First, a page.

A Prayer In Anticipation of A Friend’s Son

I offer this prayer today as we await and expect the arrival of Joseph Byron Durham, III:

Dear God,

Grant Byron the steady gaze to see everything good thing you do today.  Make him able to live fully, to feel fully, from joy to fear to awe to surprise to gladness to love.  May he feel everything between these and other stirring movements.  Give him the ability to help Karen and grant that he might be filled with every necessary gift for all that awaits.  Help him listen and act with grace and tenderness and with more love than his best actions before today.  Give him gifts for this day and for each day following.  Walk out the paths before him, and when he looks ahead, let him see your footprints in every possible direction.  Shine light in dark places for the rest of his life because his life is different after Joe comes.  It is already different with the baby on the other side of all that skin and muscle and warmth, waiting to come down through all those contractions.  Hover over Byron so that he might sense you in places that he hasn’t.  Give him witnesses of your abiding, unconditional  love.  Convince him again and again that what he does matters greatly but that your love comes despite his best or his worst.

For Karen, give her a full sense of your nearness.  Keep company with her and grant that she may feel closer to you—and not only to her son or her husband—than she ever has.  Pull her into the experience of labor.  Shower her with good words and impressions and nudges and pictures as she does what is the tough work of receiving this next joyous gift from you.  Sprinkle her throughout this day with more than hope for the good future you’ve assured.  Help her to receive every help and gesture as from your hand.  Give her strong gratitude.  Give her ever stronger peace that is unshakable.  Through the movements of this day, give her vision for all the tomorrows you’ve prepared for her, for them.  Inspire her.  Build in her increasing courage.  May her breaths be prayers.  Each one a tiny theophany.  Grant her the splendid and sparkling blessing of closeness with you, her God and her Rock.  May she and Byron be strength for one another.  May Karen get all the grace she needs for every next step.

Will you bless Joe with all the memories necessary to live the rest of his life with and for you?  Collect in his ears, his heart, and his spirit, the voice of your spirit, the abiding comfort of your company, and the life that always comes from you.  Send him into this side of life with increasing joy and purpose, both coming from you.  You have counted his days before this day.  May even he come knowing that in unsearchable, deep ways.  Lay within his belly an appetite for you and your things.  Lift his vision to you, even as he looks through the good models of his parents and his family and his friends.  May he know that his life has been surrounded by words spoken in your ears about him.  May he never feel alone or unloved or unwanted.  Grant that he will accept all the love you’ve provided.  May he follow the instructions you give, through his parents and through every other good gift that comes from you.  Protect him from the plans of all his enemies.  Make them your enemies because you win all your battles.  Kiss him righteousness and bravery and set his face in the direction of fruitfulness.  Be his present and his future.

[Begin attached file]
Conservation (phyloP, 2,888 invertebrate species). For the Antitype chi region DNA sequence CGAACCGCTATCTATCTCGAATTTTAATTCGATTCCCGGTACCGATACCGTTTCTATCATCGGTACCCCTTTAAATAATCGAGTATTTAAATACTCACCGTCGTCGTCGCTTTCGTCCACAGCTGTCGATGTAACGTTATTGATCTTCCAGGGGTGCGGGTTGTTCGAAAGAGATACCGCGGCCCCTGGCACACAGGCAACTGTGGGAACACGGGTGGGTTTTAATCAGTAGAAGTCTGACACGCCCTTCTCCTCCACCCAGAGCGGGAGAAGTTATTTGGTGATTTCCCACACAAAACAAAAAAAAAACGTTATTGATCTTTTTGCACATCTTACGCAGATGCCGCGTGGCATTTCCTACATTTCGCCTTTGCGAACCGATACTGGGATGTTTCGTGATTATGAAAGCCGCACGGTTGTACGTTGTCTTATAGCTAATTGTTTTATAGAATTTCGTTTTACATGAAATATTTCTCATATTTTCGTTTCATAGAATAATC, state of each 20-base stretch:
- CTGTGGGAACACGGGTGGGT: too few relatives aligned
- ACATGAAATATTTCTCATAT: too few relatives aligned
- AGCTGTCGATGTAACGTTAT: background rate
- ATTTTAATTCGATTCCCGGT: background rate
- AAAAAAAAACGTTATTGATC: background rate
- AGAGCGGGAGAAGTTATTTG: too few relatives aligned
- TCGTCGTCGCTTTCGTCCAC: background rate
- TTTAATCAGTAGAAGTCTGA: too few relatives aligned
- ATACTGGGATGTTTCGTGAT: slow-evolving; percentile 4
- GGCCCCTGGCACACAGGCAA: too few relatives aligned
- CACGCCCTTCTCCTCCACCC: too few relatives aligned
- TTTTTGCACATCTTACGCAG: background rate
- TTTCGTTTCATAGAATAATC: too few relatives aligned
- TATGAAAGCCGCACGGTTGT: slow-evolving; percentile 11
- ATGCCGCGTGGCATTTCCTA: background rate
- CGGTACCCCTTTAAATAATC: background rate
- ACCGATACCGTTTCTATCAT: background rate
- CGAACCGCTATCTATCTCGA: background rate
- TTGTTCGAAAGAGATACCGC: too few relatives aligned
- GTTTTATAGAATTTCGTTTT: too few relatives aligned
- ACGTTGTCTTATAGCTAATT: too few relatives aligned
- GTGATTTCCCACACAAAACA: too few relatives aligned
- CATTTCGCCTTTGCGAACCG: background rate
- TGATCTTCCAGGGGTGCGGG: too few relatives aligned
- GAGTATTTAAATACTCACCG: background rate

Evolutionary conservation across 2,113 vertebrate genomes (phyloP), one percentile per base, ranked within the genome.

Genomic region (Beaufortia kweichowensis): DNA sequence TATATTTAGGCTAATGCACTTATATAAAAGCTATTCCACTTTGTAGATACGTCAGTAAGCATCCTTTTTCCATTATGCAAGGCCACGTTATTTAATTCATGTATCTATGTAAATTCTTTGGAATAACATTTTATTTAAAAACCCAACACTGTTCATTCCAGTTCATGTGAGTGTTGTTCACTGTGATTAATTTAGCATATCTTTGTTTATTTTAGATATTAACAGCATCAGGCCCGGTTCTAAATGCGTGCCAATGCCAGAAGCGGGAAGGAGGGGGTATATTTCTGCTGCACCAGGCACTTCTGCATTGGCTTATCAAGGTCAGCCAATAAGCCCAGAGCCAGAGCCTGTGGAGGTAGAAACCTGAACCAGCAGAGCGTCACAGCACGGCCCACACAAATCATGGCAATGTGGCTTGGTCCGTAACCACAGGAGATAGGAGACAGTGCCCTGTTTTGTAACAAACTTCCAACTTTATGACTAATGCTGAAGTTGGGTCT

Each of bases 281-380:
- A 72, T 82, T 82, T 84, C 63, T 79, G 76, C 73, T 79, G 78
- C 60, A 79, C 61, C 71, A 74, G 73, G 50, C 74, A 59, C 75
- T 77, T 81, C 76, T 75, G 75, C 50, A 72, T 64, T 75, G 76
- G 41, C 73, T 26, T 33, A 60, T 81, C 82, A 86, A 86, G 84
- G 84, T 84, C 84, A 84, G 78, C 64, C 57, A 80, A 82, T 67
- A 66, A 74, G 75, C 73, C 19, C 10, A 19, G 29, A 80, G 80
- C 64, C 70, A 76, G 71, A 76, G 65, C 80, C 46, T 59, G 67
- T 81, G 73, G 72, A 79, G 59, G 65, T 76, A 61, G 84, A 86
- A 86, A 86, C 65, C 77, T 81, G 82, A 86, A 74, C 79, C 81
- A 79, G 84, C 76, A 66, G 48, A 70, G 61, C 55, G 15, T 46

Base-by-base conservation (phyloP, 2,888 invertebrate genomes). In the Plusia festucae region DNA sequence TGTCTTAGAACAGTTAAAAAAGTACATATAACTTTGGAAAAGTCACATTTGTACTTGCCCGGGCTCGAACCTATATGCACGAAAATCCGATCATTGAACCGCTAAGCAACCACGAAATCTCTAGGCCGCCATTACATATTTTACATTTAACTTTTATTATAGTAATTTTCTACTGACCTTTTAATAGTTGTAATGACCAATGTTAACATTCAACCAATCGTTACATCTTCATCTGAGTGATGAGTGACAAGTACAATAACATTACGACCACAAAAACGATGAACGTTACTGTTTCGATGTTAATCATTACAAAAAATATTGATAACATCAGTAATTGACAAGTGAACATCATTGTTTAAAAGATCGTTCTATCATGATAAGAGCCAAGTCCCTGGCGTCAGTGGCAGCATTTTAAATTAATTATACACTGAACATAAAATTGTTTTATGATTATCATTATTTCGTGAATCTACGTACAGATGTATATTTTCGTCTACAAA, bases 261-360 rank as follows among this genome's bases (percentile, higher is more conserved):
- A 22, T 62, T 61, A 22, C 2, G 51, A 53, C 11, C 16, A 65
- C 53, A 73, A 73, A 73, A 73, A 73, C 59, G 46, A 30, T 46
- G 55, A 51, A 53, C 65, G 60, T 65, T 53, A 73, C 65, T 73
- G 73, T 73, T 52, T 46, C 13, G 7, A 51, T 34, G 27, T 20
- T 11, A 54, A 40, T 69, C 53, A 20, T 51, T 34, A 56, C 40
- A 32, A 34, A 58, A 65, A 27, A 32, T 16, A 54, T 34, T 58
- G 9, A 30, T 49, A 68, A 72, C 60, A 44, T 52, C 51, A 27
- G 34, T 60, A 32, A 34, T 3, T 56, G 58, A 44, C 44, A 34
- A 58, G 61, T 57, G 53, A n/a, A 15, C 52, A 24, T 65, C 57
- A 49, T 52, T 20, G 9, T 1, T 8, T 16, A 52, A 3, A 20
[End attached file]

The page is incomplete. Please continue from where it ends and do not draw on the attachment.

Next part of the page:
In Christ’s name,

Amen.

Crawling Before You Climb

My son started crawling a few months ago.  It’s been a treat to hear him slapping the floor, to watch him pull away with one leg constantly raised.  I told Dawn that he’d walk early back when I’d change his diaper in those first weeks and his legs would stretch straight.  The little things would feel like sticks.  Try changing a nasty diaper with two stubborn sticks for legs.